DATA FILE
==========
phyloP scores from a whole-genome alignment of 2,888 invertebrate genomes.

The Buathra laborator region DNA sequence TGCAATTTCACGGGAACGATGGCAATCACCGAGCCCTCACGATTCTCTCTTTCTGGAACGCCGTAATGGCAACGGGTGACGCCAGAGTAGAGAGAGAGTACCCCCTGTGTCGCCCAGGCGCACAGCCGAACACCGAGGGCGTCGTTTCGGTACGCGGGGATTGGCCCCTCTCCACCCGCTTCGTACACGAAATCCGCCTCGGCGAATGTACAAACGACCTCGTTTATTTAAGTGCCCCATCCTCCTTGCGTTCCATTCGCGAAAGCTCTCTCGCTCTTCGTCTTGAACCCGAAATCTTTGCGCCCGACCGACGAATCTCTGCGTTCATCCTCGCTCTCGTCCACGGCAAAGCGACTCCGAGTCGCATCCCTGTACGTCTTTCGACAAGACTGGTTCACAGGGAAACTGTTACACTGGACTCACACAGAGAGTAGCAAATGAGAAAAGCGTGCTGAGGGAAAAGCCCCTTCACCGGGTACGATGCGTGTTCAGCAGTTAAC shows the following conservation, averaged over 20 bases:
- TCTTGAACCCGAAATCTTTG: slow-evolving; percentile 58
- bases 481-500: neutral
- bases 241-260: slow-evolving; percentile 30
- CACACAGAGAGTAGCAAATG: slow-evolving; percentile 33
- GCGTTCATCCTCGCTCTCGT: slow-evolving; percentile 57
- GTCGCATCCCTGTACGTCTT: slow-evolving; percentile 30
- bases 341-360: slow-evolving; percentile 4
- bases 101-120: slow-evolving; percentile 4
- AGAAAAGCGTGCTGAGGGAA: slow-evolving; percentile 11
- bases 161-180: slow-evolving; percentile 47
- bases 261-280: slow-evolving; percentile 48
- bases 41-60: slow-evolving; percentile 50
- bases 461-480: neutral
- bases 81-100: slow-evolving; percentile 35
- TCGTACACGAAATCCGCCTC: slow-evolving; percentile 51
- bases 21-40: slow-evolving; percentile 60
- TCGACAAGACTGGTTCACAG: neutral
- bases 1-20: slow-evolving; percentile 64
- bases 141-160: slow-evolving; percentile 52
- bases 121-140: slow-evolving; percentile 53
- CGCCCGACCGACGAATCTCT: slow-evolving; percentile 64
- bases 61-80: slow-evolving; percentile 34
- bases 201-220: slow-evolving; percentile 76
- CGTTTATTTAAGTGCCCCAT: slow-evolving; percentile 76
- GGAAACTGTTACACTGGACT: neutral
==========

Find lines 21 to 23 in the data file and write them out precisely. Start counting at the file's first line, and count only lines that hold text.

- bases 141-160: slow-evolving; percentile 52
- bases 121-140: slow-evolving; percentile 53
- CGCCCGACCGACGAATCTCT: slow-evolving; percentile 64